Likewise if I’m holding thoughts that no one cares about Dafur – and I am powerless to help those people - then guess what? I’m contributing – in consciousness – to the atrocities that are happening.

Now I know this. But you know how you can “know” something and still ignore it?

The solution would have been to write about Dafur while telling myself - and you - that I believe in you; that I believe in the goodness and compassion of my fellow Americans and that we are going to act and help for the people of Dafur is imminent.

I didn't take that approach, if you've read my blog.

So God, in His great Wisdom did two things for me. He knows I want to be of greatest service and that my goal is to help alleviate suffering.

So the message to me was: Oh, no you don’t, Clyo. You get your mind off thinking those hopeless thoughts and onto something positive. You’re being part of the problem and I need you to be part of the solution.

That’s why He prompted me to tune in and watch Wayne Dyer – to remember that the best way to grow compassion is to focus on all the compassionate people in the world who are actively making a difference.

Then, as part of a “one-two hug,” God “arranged” for me to get an e-mail – out of the blue this afternoon – from the M.I.S.S. Foundation, “a nonprofit, volunteer based organization committed to providing emergency support to families in crisis after the death of their baby or young child from any cause,” which was “established to help families cope with the resultant feelings of overwhelming grief and loss.”

At M.I.S.S. I learned that more than 120,000 children die every year in the United States and, of those, more than 80% die before their first birthday.

Imagine. We have hundreds of thousands of people today – parents, siblings and grandparents – who are walking wounded and in real pain due to loss of a child. And a year is nothing when you’ve lost a child. I have a friend who cried at his daughter’s grave thirty years to the day that she died.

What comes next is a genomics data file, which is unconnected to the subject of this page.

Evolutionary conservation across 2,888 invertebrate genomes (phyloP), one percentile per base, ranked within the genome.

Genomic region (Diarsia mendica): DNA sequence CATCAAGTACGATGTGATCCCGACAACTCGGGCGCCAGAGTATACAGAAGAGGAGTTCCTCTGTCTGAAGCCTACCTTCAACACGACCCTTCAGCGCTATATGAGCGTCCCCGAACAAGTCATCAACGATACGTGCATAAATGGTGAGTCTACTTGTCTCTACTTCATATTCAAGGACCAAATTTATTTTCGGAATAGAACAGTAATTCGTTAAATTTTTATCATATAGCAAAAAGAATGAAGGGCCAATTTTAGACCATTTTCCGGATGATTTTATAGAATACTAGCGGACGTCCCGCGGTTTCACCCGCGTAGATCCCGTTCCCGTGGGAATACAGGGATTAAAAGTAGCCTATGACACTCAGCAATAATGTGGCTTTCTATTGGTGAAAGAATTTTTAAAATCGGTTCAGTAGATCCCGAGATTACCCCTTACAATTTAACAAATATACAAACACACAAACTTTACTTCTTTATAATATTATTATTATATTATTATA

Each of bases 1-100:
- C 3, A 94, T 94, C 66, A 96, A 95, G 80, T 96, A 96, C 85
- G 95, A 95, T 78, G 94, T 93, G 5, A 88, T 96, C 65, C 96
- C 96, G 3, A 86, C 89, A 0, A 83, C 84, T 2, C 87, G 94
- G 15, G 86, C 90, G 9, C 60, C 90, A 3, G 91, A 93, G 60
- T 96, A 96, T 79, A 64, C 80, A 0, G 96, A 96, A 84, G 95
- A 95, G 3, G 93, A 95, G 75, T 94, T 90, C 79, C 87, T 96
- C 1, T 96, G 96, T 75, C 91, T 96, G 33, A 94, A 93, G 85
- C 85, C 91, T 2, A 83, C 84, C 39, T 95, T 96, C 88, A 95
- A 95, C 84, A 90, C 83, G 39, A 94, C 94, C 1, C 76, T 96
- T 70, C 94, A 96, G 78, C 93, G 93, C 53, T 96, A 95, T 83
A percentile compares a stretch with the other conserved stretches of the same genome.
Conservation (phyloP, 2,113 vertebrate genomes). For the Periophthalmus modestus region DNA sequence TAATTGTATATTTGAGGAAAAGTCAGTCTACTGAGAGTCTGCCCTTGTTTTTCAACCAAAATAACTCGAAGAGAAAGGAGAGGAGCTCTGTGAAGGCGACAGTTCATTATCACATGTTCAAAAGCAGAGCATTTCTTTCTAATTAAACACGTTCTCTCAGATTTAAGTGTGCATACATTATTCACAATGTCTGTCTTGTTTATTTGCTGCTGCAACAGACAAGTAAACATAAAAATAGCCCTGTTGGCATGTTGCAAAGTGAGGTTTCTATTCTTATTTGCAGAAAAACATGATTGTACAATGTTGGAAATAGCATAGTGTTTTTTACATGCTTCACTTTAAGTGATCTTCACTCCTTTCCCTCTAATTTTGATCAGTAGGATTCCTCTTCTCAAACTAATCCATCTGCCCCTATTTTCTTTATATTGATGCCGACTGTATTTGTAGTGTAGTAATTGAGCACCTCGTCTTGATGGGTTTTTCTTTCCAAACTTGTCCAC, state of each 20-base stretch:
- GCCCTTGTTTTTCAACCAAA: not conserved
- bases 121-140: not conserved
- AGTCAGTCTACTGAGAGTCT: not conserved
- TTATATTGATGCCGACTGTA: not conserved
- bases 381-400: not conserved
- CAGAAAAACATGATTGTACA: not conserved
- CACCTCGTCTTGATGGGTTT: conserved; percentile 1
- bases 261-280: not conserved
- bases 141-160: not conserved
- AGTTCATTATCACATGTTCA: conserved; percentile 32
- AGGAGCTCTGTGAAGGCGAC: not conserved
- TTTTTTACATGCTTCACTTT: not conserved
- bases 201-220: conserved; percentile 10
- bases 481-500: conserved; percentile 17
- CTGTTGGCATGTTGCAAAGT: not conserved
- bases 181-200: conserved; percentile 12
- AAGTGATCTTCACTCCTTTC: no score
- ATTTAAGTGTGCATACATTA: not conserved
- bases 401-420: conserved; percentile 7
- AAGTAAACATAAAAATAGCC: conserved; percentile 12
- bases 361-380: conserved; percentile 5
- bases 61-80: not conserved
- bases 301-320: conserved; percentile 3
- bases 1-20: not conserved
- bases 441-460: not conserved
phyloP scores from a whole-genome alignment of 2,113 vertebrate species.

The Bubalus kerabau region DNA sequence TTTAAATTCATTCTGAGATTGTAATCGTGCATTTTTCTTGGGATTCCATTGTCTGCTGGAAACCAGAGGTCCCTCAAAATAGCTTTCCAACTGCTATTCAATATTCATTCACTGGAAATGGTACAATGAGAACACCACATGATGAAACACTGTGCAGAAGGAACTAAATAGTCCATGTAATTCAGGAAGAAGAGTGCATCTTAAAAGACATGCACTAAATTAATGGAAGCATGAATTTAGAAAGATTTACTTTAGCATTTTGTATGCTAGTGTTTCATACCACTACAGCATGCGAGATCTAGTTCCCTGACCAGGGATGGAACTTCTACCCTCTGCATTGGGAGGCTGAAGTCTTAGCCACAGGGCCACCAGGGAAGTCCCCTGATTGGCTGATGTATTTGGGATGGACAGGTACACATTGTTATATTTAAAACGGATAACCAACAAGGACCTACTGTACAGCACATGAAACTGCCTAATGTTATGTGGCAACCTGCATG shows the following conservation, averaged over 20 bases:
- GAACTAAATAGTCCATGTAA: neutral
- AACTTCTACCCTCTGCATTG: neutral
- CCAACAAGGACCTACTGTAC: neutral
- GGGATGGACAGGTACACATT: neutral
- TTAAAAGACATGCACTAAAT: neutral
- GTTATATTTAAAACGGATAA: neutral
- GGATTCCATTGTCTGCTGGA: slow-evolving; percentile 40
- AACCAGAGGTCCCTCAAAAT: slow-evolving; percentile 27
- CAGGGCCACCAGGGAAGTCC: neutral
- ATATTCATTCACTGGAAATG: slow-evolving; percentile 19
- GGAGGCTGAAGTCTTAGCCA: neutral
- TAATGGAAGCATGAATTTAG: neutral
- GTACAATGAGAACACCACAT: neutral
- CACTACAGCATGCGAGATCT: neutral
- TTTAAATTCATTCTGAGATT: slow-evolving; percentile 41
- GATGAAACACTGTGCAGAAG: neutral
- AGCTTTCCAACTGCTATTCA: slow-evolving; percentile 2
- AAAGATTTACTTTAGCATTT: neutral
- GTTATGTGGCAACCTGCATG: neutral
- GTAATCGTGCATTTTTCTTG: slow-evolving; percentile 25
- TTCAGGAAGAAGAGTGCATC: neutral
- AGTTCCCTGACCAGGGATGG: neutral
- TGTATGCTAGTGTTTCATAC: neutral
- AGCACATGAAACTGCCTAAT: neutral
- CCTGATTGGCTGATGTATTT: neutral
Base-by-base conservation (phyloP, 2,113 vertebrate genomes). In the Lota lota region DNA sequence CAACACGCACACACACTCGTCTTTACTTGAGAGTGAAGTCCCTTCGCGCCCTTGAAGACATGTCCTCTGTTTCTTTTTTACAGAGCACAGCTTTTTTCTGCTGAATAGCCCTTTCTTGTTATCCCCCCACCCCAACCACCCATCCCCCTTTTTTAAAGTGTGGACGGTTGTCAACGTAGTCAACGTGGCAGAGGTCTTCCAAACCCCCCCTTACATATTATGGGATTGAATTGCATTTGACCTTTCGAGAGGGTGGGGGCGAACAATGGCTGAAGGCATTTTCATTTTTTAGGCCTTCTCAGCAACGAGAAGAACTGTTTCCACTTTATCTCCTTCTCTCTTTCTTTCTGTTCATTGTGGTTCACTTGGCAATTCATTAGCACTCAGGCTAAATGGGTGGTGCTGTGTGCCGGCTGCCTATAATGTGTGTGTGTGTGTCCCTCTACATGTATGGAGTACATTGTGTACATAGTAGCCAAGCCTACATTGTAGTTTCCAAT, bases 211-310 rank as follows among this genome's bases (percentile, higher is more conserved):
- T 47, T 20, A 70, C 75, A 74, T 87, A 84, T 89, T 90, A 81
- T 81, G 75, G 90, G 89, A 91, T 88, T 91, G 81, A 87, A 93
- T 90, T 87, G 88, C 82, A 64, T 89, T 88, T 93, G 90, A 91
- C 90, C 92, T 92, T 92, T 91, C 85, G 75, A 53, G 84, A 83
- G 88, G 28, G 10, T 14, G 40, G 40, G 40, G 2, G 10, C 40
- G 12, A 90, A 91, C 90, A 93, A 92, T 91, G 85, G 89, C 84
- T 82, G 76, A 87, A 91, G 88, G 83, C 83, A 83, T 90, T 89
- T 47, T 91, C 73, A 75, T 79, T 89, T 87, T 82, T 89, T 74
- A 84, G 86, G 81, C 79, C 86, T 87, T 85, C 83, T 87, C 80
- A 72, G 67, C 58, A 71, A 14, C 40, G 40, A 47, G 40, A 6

The founder of MISS knows that all too well, having lost a child.

So MISS's mission statement is: “That our program will serve to strengthen families when a child has died and help to reduce the number of child deaths that occur through public awareness and education campaigns. No family should have to endure the pain of a child family member's death alone: MISS is committed to the memory of the children who lived, who died, and who continue - even in death - to matter.”

If you go to the Family Support page, you’ll find links to their Missing Angels Newsletter, Photo Gallery, Memorial Quilt, Cherish Corner and so much more. But that’s not all. Take a look at the “Kindness Project.”

In the Kindness Project, parents remember and honor their lost children by performing random – and anonymous – acts of kindness. To let the recipients know the act was done in memory of a beloved child, a kindness card is sent or left with the gift.

As of last December, 500,000 of these cards had been delivered around the world – along with 500,000 acts of kindness.

Amazing, isn’t it? Is it not beautiful and awe-inspiring that such compassion and love exists within the hearts of those so scarred by loss?

But they are beautiful beings. As are we.

As human beings, we have unlimited capacity for love and compassion. So that’s what I’m going to keep focusing and re-focusing on.

No more shaming. Because we all deserve to live in a compassionate world.